(This essay was published in South China Morning Post on 28 September 2016.)
Why have property prices risen steadily since 1984, punctured only by the Asian financial crisis and the ensuing recession of 1997-2003?
There are three explanations. First, demand has been driven by business cycles abroad, including Fed policy, mediated primarily through their effects on interest rates and exchange rates.
Second, China’s opening has produced two demand effects. One is the structural shift away from manufacturing into services, which inflated the prices of domestically consumed services (including residential property prices), the other is the increased demand from the inflow of immigrants through cross border marriages and the rising wealth of mainland buyers.
Third, the slow process of land development and housing construction has reduced housing supply growth. There are two interpretations as to why that has happened.
One is the populist view that blames “government-developer-landlord” cronyism. This is a charge advanced by a growing number of opposition politicians. This explanation is unconvincing because it depends on rising cronyism and proving why it has risen over time and whether its timing coincides with rising housing prices.
Another view is that planning and building regulations have delayed development and housing supply. Such regulations have grown and become more onerous over time.
The opening up of the political system has introduced more uncertainty into the development process as interest groups take advantage of more demanding regulations to delay the decision making process.
Hong Kong is not alone in seeing its housing supply affected by regulation. Harvard economics professor Edward Glaeser was the first to identify planning and building delays as the most important cause of the delayed supply of housing. He demonstrated that restrictive regulation constrains the supply of housing so that increased demand leads to much higher prices, not many more units.
This pattern is found in all the high price housing markets across the United States, but not in somewhere like Tokyo, where housing prices have not grown in 20 years. Tokyo adopts a laissez-faire approach to land use that allows lots of construction, subject to only a few general national regulations. As a result, in 2014 there were 142,417 housing starts there compared with 83,657 in the entire state of California and 137,010 in the entire United Kingdom.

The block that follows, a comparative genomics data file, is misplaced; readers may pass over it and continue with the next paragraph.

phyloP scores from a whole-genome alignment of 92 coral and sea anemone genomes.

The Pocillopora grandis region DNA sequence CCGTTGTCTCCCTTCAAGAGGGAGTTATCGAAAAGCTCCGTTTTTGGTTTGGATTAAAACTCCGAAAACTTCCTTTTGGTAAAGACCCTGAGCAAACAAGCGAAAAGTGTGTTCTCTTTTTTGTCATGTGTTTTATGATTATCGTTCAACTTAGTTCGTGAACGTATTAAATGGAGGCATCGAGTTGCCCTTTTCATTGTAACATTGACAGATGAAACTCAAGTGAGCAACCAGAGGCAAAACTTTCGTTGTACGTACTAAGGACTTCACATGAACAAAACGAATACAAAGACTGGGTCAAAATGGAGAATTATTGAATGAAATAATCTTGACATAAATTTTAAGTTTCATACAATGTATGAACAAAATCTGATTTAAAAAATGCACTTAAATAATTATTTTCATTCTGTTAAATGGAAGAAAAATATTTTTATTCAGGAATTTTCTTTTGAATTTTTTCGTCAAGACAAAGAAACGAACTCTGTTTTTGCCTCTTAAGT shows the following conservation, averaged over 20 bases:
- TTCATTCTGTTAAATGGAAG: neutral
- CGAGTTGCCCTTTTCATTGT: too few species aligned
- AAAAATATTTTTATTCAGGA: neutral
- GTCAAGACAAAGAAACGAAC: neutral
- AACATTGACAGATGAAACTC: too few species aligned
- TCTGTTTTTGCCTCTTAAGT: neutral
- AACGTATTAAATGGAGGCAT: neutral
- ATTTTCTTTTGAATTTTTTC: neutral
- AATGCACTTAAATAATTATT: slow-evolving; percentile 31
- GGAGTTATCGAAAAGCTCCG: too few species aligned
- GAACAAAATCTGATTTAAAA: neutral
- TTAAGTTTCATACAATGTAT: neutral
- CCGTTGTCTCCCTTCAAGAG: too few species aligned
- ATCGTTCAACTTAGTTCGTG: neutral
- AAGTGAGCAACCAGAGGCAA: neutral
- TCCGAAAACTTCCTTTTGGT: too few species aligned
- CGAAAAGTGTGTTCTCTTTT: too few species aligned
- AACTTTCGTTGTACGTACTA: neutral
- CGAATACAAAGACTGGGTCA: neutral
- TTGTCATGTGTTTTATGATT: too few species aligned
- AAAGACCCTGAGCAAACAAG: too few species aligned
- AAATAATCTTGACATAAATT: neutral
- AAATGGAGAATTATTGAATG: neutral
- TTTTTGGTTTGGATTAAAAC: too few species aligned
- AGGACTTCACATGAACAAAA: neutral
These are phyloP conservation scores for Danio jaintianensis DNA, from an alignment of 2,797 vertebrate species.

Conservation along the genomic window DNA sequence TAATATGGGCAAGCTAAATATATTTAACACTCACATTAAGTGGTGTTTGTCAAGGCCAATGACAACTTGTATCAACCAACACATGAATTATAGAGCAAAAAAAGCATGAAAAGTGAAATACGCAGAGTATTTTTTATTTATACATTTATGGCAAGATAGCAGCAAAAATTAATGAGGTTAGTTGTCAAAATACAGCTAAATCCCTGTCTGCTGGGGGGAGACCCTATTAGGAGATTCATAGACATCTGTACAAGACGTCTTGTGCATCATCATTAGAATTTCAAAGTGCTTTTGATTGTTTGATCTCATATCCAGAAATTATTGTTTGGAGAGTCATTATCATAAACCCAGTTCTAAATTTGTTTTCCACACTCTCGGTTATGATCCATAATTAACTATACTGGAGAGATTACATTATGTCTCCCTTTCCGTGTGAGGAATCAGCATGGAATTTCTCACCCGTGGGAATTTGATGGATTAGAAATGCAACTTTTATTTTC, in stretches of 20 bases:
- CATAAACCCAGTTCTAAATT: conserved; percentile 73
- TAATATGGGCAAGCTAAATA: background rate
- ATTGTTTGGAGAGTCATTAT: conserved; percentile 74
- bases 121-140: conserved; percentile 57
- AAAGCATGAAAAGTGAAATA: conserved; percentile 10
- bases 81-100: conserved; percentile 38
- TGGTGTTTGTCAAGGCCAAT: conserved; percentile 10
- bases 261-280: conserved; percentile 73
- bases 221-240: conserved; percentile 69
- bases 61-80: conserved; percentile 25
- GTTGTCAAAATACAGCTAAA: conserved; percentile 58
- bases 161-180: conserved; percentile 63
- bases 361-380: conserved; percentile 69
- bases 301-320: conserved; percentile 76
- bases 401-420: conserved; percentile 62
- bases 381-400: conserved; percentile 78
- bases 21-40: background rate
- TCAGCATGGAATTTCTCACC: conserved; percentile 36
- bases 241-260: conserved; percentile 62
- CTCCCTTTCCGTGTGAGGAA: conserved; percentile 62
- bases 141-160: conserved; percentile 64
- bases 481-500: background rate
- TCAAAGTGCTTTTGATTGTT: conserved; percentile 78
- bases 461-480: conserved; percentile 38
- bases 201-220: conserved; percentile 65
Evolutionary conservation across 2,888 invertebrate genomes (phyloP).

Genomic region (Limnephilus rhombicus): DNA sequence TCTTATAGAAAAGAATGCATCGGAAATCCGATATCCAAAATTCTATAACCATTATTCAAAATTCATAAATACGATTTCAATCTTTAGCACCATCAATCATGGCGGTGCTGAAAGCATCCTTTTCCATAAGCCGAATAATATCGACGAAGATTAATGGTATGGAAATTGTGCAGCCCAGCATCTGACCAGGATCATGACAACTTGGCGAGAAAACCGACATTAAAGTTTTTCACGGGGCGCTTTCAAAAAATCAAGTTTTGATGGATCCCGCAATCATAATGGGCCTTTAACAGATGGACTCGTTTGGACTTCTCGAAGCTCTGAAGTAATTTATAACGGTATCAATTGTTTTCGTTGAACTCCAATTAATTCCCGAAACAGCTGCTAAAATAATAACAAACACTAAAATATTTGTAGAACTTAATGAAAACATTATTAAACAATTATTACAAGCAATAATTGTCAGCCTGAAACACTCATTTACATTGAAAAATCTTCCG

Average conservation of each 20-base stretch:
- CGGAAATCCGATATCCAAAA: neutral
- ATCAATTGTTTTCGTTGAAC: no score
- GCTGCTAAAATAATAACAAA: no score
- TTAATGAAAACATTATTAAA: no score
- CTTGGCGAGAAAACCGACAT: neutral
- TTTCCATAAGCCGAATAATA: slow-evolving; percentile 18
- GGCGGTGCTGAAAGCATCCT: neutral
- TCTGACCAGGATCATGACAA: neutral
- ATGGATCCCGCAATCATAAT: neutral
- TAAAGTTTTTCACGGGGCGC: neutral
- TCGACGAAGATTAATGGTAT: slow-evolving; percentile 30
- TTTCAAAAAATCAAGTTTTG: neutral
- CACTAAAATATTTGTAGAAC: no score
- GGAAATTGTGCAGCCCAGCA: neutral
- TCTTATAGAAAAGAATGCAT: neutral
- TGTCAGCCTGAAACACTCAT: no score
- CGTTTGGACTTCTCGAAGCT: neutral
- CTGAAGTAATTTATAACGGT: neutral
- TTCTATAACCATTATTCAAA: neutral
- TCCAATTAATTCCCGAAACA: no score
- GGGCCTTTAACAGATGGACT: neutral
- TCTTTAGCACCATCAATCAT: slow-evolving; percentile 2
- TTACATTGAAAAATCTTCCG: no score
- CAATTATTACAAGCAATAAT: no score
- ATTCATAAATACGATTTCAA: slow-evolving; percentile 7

In contrast, housing supply in Boston is not keeping up with demand. In the 1960s, there were 172,459 new units permitted in the Boston metropolitan area; and in the 1980s, 141,347. However, despite the sharp rise in prices in the 1990s, only 84,105 new units were permitted in that decade.
Glaeser showed that from 1996 to 2006 (when the US market experienced a long housing price boom), easy credit accounted for no more than one-fifth of the rise in house prices and that it was regulatory rigidities in development and housing supply that were the most significant factors contributing to housing bubbles.
In Hong Kong, the slow conversion and redevelopment of industrial buildings, increasing hostility towards higher plot ratios due to environmental concerns, and against constructing public rental housing estates because of a “not-in-my-backyard” (NIMBY) mindset have all slowed down housing supply growth.
In the New Territories, where most of the undeveloped lands in Hong Kong are located, the redevelopment of agricultural land has been under comprehensive planning control since 1991.
However, such redevelopment depends on agreement between rural landlords, property developers, and rural squatters (who have been living on agricultural land with some engaged in farming activities). The involvement of government officials in the negotiation almost guarantees the process will be drawn out for years if not decades. Most of the lands are also small fragmented plots that make negotiation even more complicated. The interests of different stakeholders are difficult to align through negotiations alone.
With such diverse interests, there is a “tyranny of the status quo” in the New Territories, which has been made more difficult by the rising value of agricultural land put to alternative uses, such as storage for containers, parking and collection sites for recycled products. The figure shows that the excess percentage gap of residential property prices above construction costs soared within a short few years after the number of container boxes discharged at our terminals started to takeoff in the mid-1980s.
Since 1997, society’s focus has been on finding someone to blame for high and rising residential property prices. Given that only half the population owns property, this will always be a politically charged issue – restrict supply and prices soar, relax supply and prices collapse – can there be a winning strategy?
The real challenge is to find another strategy that would lower regulatory costs in order to get out of this situation quickly for otherwise political polarization will exacerbate.